Five birds to find in November

November is an underrated month for birdwatching. Though it lacks October’s glamour, there are still many birds on the move, and many fine winterers to enjoy. Time to tick off those birds on your My 200 Bird Year list that slipped the net last winter. Here are five birds which may tickle your fancy this month.

Sanderling

 Kevin Elsby/Alamy

Kevin Elsby/Alamy

Those speedy, dumpy, ghostly pale little waders that sprint along the tiny wavelets of the beach, like clockwork toys, are Sanderlings. Almost exclusively a coastal bird (with a few finding their way to inland sites on passage), the Sanderling is about the same size as a Dunlin, but with a shorter, straighter bill, paler plumage and that hyperactive shoreline running technique. In flight, the wings are obviously black and white, contrasting with the paler body. These are Arctic breeding birds which winter around the sandy and estuarine coasts of England and Wales (and south-eastern Scotland).

White-fronted Goose

 tbkmedia.de/Alamy

tbkmedia.de/Alamy

White-fronted Geese come in two styles in the UK. The largest proportion (about 13,000 birds) are birds from Greenland, which winter mainly in western Scotland, especially on the Hebridean island of Islay. These birds are slightly larger, with darker necks and orange bills. The remaining 2,400 birds, scattered mainly around East Anglia and south-eastern England, are European-bred birds, from Russia, and have paler necks and pink bills (below). Both subspecies are considerably smaller than Greylags and have a white facial blaze and variable, patchy black bands on the belly.

Water Rail

 Nature Photographers Ltd/Alamy

Nature Photographers Ltd/Alamy

The Water Rail is one of those birds which are renowned for being much more frequently seen than heard. As a result of hiding away in reedbeds, it is probably massively under-recorded (surely, the ‘official’ breeding population of slightly more than 1,100 pairs is way off). They really are not uncommon birds, found in suitable habitat across much of the country. But they reveal themselves mostly by calling at dawn and dusk and only usually come out in the open at these times when they think they are not being observed. An exception is when there is a period of freezing weather, when they will emerge into the open in search of food and water. They are considerably smaller (and much slimmer) than Moorhens, with the same sort of cock-tailed ‘chicken-gait’. They are delightfully coloured in blue grey and streaked brown, with a long reddish bill and black-and-white zebra-striped flanks.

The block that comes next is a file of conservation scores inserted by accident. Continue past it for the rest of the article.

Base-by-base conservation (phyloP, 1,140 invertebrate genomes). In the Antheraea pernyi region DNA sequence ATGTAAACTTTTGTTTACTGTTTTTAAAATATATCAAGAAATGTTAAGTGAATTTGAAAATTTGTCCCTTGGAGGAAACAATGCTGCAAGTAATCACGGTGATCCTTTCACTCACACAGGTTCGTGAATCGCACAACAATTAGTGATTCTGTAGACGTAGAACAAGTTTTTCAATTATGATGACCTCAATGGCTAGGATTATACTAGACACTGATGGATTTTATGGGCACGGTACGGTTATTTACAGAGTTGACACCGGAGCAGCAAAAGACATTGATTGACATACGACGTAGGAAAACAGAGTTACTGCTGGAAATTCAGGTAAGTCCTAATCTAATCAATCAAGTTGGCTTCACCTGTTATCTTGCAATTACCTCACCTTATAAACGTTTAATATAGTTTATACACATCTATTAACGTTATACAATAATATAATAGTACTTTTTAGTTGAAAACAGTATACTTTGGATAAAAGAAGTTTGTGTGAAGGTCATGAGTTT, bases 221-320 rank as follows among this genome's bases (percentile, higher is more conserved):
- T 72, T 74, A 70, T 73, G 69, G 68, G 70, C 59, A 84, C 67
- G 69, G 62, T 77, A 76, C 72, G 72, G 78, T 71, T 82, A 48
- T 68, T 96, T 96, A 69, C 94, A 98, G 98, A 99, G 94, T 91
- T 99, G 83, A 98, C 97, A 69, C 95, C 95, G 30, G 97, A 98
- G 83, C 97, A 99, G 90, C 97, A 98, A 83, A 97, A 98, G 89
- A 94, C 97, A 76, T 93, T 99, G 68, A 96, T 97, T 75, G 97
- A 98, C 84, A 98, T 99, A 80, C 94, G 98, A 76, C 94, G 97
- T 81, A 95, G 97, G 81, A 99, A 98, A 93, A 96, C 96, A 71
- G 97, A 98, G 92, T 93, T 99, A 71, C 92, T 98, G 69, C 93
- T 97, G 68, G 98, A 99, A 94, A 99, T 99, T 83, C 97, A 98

Teal

 David Tipling Photo Library/Alamy

David Tipling Photo Library/Alamy

The tiny Teal is one of our most underrated birds. Drakes are really gorgeous looking ducks, from red, yellow and green head to black and yellow tail end (and with subtle vermiculations in between). And don’t forget that teal green speculum (panel in the secondaries of the wing). They also have a charming ‘breep’ call. Teal are even smaller than Tufted Ducks.

Spotted Redshank

 Saverio Gatto/Alamy

Saverio Gatto/Alamy

The most elegant of waders, the relatively scarce Spotted Redshank (which birders love to call the ‘Chewit’, not for its resemblance to sweets from the 1970s, but for its call) is really a lovely bird. In spring finery, they are (nearly wholly black (even the red legs go black at the breeding peak) and juveniles are densely barred in brown (with orange legs). But at this time of year, most are pale grey and white, with plain wings (no wing-bar) and an oval-shaped white lower back. The bill is longer and finer than a Redshank’s, and only has red on the lower mandible. The legs are longer, too, allowing deeper wading (often in freshwater).